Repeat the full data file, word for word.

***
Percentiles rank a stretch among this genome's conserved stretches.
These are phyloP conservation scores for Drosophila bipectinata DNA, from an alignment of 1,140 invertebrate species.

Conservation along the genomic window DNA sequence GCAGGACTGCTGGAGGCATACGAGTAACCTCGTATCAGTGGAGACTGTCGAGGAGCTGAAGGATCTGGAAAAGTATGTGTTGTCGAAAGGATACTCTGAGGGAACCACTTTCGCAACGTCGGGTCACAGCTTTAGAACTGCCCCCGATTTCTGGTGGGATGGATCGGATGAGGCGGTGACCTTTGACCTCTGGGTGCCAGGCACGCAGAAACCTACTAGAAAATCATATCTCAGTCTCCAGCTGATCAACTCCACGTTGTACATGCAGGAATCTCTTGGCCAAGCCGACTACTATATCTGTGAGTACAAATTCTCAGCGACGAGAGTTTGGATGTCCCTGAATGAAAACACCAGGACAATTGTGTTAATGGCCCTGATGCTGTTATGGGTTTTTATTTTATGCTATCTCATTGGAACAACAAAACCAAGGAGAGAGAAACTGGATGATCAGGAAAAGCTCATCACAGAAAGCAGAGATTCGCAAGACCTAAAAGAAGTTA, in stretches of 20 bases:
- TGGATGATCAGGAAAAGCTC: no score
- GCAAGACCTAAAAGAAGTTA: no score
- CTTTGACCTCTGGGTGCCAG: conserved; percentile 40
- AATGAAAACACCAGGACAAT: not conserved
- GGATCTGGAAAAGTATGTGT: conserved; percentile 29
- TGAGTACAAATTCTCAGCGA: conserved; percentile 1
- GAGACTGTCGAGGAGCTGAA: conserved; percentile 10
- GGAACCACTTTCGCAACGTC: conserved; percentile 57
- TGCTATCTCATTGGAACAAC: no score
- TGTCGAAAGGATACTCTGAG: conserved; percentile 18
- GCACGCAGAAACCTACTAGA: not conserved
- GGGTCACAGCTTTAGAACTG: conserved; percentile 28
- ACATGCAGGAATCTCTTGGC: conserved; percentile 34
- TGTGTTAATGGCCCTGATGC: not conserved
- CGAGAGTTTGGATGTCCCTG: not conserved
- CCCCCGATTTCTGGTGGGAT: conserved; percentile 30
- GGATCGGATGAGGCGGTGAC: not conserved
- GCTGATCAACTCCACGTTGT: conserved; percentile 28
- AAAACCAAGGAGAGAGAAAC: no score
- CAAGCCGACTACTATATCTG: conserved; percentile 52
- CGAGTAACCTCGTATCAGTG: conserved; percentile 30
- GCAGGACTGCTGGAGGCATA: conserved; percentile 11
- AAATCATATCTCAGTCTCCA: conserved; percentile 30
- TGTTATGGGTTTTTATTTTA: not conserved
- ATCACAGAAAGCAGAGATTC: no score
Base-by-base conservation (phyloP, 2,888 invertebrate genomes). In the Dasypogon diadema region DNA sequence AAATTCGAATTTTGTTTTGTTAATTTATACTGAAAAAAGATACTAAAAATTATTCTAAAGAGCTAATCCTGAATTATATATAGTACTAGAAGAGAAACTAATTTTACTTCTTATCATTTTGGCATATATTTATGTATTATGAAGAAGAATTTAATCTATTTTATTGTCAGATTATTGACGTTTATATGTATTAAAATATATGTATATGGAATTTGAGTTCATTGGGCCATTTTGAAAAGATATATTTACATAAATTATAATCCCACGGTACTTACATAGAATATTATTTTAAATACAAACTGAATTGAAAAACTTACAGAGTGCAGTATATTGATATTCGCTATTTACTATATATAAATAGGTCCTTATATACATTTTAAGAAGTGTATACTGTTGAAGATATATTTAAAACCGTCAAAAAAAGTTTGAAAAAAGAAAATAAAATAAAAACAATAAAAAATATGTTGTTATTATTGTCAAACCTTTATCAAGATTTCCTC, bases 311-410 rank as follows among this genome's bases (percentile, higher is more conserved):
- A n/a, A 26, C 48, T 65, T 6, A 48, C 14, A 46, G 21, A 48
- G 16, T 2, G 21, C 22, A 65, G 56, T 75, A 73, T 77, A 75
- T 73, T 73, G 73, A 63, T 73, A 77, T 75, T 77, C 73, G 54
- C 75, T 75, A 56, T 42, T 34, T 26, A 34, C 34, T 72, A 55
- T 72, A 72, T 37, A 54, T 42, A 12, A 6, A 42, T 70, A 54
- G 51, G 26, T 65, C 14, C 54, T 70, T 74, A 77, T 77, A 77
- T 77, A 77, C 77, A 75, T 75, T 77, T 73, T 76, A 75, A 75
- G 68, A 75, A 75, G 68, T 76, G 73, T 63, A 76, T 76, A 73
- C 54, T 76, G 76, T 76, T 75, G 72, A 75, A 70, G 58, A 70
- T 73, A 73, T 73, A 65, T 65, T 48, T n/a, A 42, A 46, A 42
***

Percentiles rank a stretch among this genome's conserved stretches.
These are phyloP conservation scores for Drosophila bipectinata DNA, from an alignment of 1,140 invertebrate species.

Conservation along the genomic window DNA sequence GCAGGACTGCTGGAGGCATACGAGTAACCTCGTATCAGTGGAGACTGTCGAGGAGCTGAAGGATCTGGAAAAGTATGTGTTGTCGAAAGGATACTCTGAGGGAACCACTTTCGCAACGTCGGGTCACAGCTTTAGAACTGCCCCCGATTTCTGGTGGGATGGATCGGATGAGGCGGTGACCTTTGACCTCTGGGTGCCAGGCACGCAGAAACCTACTAGAAAATCATATCTCAGTCTCCAGCTGATCAACTCCACGTTGTACATGCAGGAATCTCTTGGCCAAGCCGACTACTATATCTGTGAGTACAAATTCTCAGCGACGAGAGTTTGGATGTCCCTGAATGAAAACACCAGGACAATTGTGTTAATGGCCCTGATGCTGTTATGGGTTTTTATTTTATGCTATCTCATTGGAACAACAAAACCAAGGAGAGAGAAACTGGATGATCAGGAAAAGCTCATCACAGAAAGCAGAGATTCGCAAGACCTAAAAGAAGTTA, in stretches of 20 bases:
- TGGATGATCAGGAAAAGCTC: no score
- GCAAGACCTAAAAGAAGTTA: no score
- CTTTGACCTCTGGGTGCCAG: conserved; percentile 40
- AATGAAAACACCAGGACAAT: not conserved
- GGATCTGGAAAAGTATGTGT: conserved; percentile 29
- TGAGTACAAATTCTCAGCGA: conserved; percentile 1
- GAGACTGTCGAGGAGCTGAA: conserved; percentile 10
- GGAACCACTTTCGCAACGTC: conserved; percentile 57
- TGCTATCTCATTGGAACAAC: no score
- TGTCGAAAGGATACTCTGAG: conserved; percentile 18
- GCACGCAGAAACCTACTAGA: not conserved
- GGGTCACAGCTTTAGAACTG: conserved; percentile 28
- ACATGCAGGAATCTCTTGGC: conserved; percentile 34
- TGTGTTAATGGCCCTGATGC: not conserved
- CGAGAGTTTGGATGTCCCTG: not conserved
- CCCCCGATTTCTGGTGGGAT: conserved; percentile 30
- GGATCGGATGAGGCGGTGAC: not conserved
- GCTGATCAACTCCACGTTGT: conserved; percentile 28
- AAAACCAAGGAGAGAGAAAC: no score
- CAAGCCGACTACTATATCTG: conserved; percentile 52
- CGAGTAACCTCGTATCAGTG: conserved; percentile 30
- GCAGGACTGCTGGAGGCATA: conserved; percentile 11
- AAATCATATCTCAGTCTCCA: conserved; percentile 30
- TGTTATGGGTTTTTATTTTA: not conserved
- ATCACAGAAAGCAGAGATTC: no score
Base-by-base conservation (phyloP, 2,888 invertebrate genomes). In the Dasypogon diadema region DNA sequence AAATTCGAATTTTGTTTTGTTAATTTATACTGAAAAAAGATACTAAAAATTATTCTAAAGAGCTAATCCTGAATTATATATAGTACTAGAAGAGAAACTAATTTTACTTCTTATCATTTTGGCATATATTTATGTATTATGAAGAAGAATTTAATCTATTTTATTGTCAGATTATTGACGTTTATATGTATTAAAATATATGTATATGGAATTTGAGTTCATTGGGCCATTTTGAAAAGATATATTTACATAAATTATAATCCCACGGTACTTACATAGAATATTATTTTAAATACAAACTGAATTGAAAAACTTACAGAGTGCAGTATATTGATATTCGCTATTTACTATATATAAATAGGTCCTTATATACATTTTAAGAAGTGTATACTGTTGAAGATATATTTAAAACCGTCAAAAAAAGTTTGAAAAAAGAAAATAAAATAAAAACAATAAAAAATATGTTGTTATTATTGTCAAACCTTTATCAAGATTTCCTC, bases 311-410 rank as follows among this genome's bases (percentile, higher is more conserved):
- A n/a, A 26, C 48, T 65, T 6, A 48, C 14, A 46, G 21, A 48
- G 16, T 2, G 21, C 22, A 65, G 56, T 75, A 73, T 77, A 75
- T 73, T 73, G 73, A 63, T 73, A 77, T 75, T 77, C 73, G 54
- C 75, T 75, A 56, T 42, T 34, T 26, A 34, C 34, T 72, A 55
- T 72, A 72, T 37, A 54, T 42, A 12, A 6, A 42, T 70, A 54
- G 51, G 26, T 65, C 14, C 54, T 70, T 74, A 77, T 77, A 77
- T 77, A 77, C 77, A 75, T 75, T 77, T 73, T 76, A 75, A 75
- G 68, A 75, A 75, G 68, T 76, G 73, T 63, A 76, T 76, A 73
- C 54, T 76, G 76, T 76, T 75, G 72, A 75, A 70, G 58, A 70
- T 73, A 73, T 73, A 65, T 65, T 48, T n/a, A 42, A 46, A 42